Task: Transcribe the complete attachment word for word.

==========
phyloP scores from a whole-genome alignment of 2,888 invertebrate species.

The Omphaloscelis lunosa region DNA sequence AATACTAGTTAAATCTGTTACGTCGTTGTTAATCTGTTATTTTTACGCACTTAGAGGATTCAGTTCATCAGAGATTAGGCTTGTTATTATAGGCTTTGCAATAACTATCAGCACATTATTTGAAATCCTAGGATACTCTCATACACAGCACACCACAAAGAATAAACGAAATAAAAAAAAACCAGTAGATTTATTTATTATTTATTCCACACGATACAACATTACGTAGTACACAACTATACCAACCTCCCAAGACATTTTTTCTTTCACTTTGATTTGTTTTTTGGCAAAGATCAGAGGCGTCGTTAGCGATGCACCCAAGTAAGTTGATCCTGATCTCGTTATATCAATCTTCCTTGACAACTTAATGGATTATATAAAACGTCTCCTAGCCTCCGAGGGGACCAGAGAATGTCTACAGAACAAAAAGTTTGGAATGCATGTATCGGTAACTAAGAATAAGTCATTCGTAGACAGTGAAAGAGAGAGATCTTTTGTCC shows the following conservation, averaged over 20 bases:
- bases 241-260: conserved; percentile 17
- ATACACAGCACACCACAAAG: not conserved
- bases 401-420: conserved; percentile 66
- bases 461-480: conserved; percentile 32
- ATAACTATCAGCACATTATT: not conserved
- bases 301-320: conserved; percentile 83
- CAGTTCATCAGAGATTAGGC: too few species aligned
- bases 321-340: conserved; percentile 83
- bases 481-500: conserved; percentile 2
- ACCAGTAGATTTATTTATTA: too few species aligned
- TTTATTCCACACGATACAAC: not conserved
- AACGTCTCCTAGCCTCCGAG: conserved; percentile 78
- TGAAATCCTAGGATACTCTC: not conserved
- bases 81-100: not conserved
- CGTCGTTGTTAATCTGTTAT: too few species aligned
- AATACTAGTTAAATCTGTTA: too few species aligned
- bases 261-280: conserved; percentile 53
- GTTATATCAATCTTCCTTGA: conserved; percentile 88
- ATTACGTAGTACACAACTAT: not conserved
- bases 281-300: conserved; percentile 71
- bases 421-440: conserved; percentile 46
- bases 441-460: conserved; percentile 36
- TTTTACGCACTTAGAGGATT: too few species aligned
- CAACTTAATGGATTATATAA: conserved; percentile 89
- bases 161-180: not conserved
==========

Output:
phyloP scores from a whole-genome alignment of 2,888 invertebrate species.

The Omphaloscelis lunosa region DNA sequence AATACTAGTTAAATCTGTTACGTCGTTGTTAATCTGTTATTTTTACGCACTTAGAGGATTCAGTTCATCAGAGATTAGGCTTGTTATTATAGGCTTTGCAATAACTATCAGCACATTATTTGAAATCCTAGGATACTCTCATACACAGCACACCACAAAGAATAAACGAAATAAAAAAAAACCAGTAGATTTATTTATTATTTATTCCACACGATACAACATTACGTAGTACACAACTATACCAACCTCCCAAGACATTTTTTCTTTCACTTTGATTTGTTTTTTGGCAAAGATCAGAGGCGTCGTTAGCGATGCACCCAAGTAAGTTGATCCTGATCTCGTTATATCAATCTTCCTTGACAACTTAATGGATTATATAAAACGTCTCCTAGCCTCCGAGGGGACCAGAGAATGTCTACAGAACAAAAAGTTTGGAATGCATGTATCGGTAACTAAGAATAAGTCATTCGTAGACAGTGAAAGAGAGAGATCTTTTGTCC shows the following conservation, averaged over 20 bases:
- bases 241-260: conserved; percentile 17
- ATACACAGCACACCACAAAG: not conserved
- bases 401-420: conserved; percentile 66
- bases 461-480: conserved; percentile 32
- ATAACTATCAGCACATTATT: not conserved
- bases 301-320: conserved; percentile 83
- CAGTTCATCAGAGATTAGGC: too few species aligned
- bases 321-340: conserved; percentile 83
- bases 481-500: conserved; percentile 2
- ACCAGTAGATTTATTTATTA: too few species aligned
- TTTATTCCACACGATACAAC: not conserved
- AACGTCTCCTAGCCTCCGAG: conserved; percentile 78
- TGAAATCCTAGGATACTCTC: not conserved
- bases 81-100: not conserved
- CGTCGTTGTTAATCTGTTAT: too few species aligned
- AATACTAGTTAAATCTGTTA: too few species aligned
- bases 261-280: conserved; percentile 53
- GTTATATCAATCTTCCTTGA: conserved; percentile 88
- ATTACGTAGTACACAACTAT: not conserved
- bases 281-300: conserved; percentile 71
- bases 421-440: conserved; percentile 46
- bases 441-460: conserved; percentile 36
- TTTTACGCACTTAGAGGATT: too few species aligned
- CAACTTAATGGATTATATAA: conserved; percentile 89
- bases 161-180: not conserved